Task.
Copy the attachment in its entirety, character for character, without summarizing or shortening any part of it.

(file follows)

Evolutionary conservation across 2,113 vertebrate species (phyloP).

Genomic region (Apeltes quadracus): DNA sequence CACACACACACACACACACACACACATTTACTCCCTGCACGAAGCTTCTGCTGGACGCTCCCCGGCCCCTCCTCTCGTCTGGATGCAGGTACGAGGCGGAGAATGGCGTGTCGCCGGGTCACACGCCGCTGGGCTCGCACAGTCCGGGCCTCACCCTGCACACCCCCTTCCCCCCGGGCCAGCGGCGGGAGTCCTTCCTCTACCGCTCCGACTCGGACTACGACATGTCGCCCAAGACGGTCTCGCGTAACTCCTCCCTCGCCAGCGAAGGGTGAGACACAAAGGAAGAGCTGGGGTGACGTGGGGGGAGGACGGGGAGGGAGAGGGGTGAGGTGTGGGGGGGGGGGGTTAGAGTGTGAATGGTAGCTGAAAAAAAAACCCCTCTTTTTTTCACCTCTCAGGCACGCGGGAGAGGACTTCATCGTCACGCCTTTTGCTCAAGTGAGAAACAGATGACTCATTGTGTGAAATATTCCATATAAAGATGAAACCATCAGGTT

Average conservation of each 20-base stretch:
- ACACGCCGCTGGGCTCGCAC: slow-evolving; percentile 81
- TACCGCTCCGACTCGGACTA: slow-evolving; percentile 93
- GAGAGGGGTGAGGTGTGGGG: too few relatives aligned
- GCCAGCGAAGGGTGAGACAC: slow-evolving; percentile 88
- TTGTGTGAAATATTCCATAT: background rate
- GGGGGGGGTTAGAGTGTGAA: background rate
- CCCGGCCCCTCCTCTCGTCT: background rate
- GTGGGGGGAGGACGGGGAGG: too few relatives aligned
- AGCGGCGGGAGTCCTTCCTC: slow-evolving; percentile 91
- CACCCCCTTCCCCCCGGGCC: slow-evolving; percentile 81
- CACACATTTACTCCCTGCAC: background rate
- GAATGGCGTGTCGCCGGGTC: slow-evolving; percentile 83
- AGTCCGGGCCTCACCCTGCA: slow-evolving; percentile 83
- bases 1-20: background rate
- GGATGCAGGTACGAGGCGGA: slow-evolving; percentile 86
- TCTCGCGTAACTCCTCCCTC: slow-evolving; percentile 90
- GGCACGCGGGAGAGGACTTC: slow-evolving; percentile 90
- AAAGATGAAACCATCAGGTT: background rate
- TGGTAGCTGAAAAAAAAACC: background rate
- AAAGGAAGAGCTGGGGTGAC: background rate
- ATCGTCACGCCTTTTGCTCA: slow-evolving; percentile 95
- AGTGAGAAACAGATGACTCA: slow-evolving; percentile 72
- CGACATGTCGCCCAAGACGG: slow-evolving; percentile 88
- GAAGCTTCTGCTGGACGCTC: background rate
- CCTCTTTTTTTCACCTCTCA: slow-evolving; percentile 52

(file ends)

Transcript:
Evolutionary conservation across 2,113 vertebrate species (phyloP).

Genomic region (Apeltes quadracus): DNA sequence CACACACACACACACACACACACACATTTACTCCCTGCACGAAGCTTCTGCTGGACGCTCCCCGGCCCCTCCTCTCGTCTGGATGCAGGTACGAGGCGGAGAATGGCGTGTCGCCGGGTCACACGCCGCTGGGCTCGCACAGTCCGGGCCTCACCCTGCACACCCCCTTCCCCCCGGGCCAGCGGCGGGAGTCCTTCCTCTACCGCTCCGACTCGGACTACGACATGTCGCCCAAGACGGTCTCGCGTAACTCCTCCCTCGCCAGCGAAGGGTGAGACACAAAGGAAGAGCTGGGGTGACGTGGGGGGAGGACGGGGAGGGAGAGGGGTGAGGTGTGGGGGGGGGGGGTTAGAGTGTGAATGGTAGCTGAAAAAAAAACCCCTCTTTTTTTCACCTCTCAGGCACGCGGGAGAGGACTTCATCGTCACGCCTTTTGCTCAAGTGAGAAACAGATGACTCATTGTGTGAAATATTCCATATAAAGATGAAACCATCAGGTT

Average conservation of each 20-base stretch:
- ACACGCCGCTGGGCTCGCAC: slow-evolving; percentile 81
- TACCGCTCCGACTCGGACTA: slow-evolving; percentile 93
- GAGAGGGGTGAGGTGTGGGG: too few relatives aligned
- GCCAGCGAAGGGTGAGACAC: slow-evolving; percentile 88
- TTGTGTGAAATATTCCATAT: background rate
- GGGGGGGGTTAGAGTGTGAA: background rate
- CCCGGCCCCTCCTCTCGTCT: background rate
- GTGGGGGGAGGACGGGGAGG: too few relatives aligned
- AGCGGCGGGAGTCCTTCCTC: slow-evolving; percentile 91
- CACCCCCTTCCCCCCGGGCC: slow-evolving; percentile 81
- CACACATTTACTCCCTGCAC: background rate
- GAATGGCGTGTCGCCGGGTC: slow-evolving; percentile 83
- AGTCCGGGCCTCACCCTGCA: slow-evolving; percentile 83
- bases 1-20: background rate
- GGATGCAGGTACGAGGCGGA: slow-evolving; percentile 86
- TCTCGCGTAACTCCTCCCTC: slow-evolving; percentile 90
- GGCACGCGGGAGAGGACTTC: slow-evolving; percentile 90
- AAAGATGAAACCATCAGGTT: background rate
- TGGTAGCTGAAAAAAAAACC: background rate
- AAAGGAAGAGCTGGGGTGAC: background rate
- ATCGTCACGCCTTTTGCTCA: slow-evolving; percentile 95
- AGTGAGAAACAGATGACTCA: slow-evolving; percentile 72
- CGACATGTCGCCCAAGACGG: slow-evolving; percentile 88
- GAAGCTTCTGCTGGACGCTC: background rate
- CCTCTTTTTTTCACCTCTCA: slow-evolving; percentile 52